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thanks @BTM_Pix~! yeah i checked out shapify, also this place that has a location in LA (im in SoCal) https://www.doob3d.com/

im wondering if the technology even exists to get a very high resolution 3D scan of an animate subject like that – like my dog might hold still for 1 second but hes sure as hell not going to hold still for 12 seconds. if the scanning process is done via tons of cameras, that shouldnt be an issue, but theres different ways to go about this apparently

im willing to spend thousands of dollars on getting him scanned if thats what it takes, but i havent found a clear answer yet on whether what i want is even possible...

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If he's anything like the dog I used to have as a kid then he could sit utterly immobile if there was a biscuit dangled in front of him.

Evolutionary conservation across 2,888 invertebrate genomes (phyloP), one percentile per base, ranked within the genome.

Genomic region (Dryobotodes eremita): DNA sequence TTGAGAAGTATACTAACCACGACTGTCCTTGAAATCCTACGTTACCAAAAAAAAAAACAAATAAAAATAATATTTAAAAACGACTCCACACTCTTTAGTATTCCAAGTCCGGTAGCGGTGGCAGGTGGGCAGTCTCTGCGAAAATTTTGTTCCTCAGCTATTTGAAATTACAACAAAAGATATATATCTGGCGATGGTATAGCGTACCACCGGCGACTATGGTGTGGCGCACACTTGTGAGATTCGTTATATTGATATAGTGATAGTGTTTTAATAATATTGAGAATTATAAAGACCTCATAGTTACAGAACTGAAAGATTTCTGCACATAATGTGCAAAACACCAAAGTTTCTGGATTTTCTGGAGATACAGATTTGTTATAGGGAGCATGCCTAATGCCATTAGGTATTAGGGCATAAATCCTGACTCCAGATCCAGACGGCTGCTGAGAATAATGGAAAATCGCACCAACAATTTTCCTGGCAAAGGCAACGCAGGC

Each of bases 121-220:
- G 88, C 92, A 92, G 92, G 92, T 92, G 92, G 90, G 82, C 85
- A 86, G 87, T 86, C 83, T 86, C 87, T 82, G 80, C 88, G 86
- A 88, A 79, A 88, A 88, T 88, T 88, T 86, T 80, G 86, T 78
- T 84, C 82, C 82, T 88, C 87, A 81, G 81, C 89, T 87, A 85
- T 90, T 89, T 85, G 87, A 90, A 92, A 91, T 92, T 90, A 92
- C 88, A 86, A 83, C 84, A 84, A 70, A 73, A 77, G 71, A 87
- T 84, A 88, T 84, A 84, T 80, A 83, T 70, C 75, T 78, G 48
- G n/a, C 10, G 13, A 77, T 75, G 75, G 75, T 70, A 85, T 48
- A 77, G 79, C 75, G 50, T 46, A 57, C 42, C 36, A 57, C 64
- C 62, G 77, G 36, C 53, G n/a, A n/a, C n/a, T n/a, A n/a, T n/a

If it was a chocolate one he could hold the pose long enough for you to cover him in papier mache and make a mould of him.

I'd be inclined to email the guy who runs that review site and see what he thinks. Its the scale of it that may or may not be an issue as those ones in the supermarket tended to be action figure size.

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The prints from the photoscanner look like shit and only half descend because the photos used for the scan are also used as a texture.

Here is what you can do.
Use this photoscanner to create a scan of your dog. Give the file together with the photo's it creates to a 3d sculpt artist, so he/she has a starting point to create a life like sculpt of your dog. The sculpt will look way better than the scan and even descend when printed at a height of 25 centimeters average (without texture).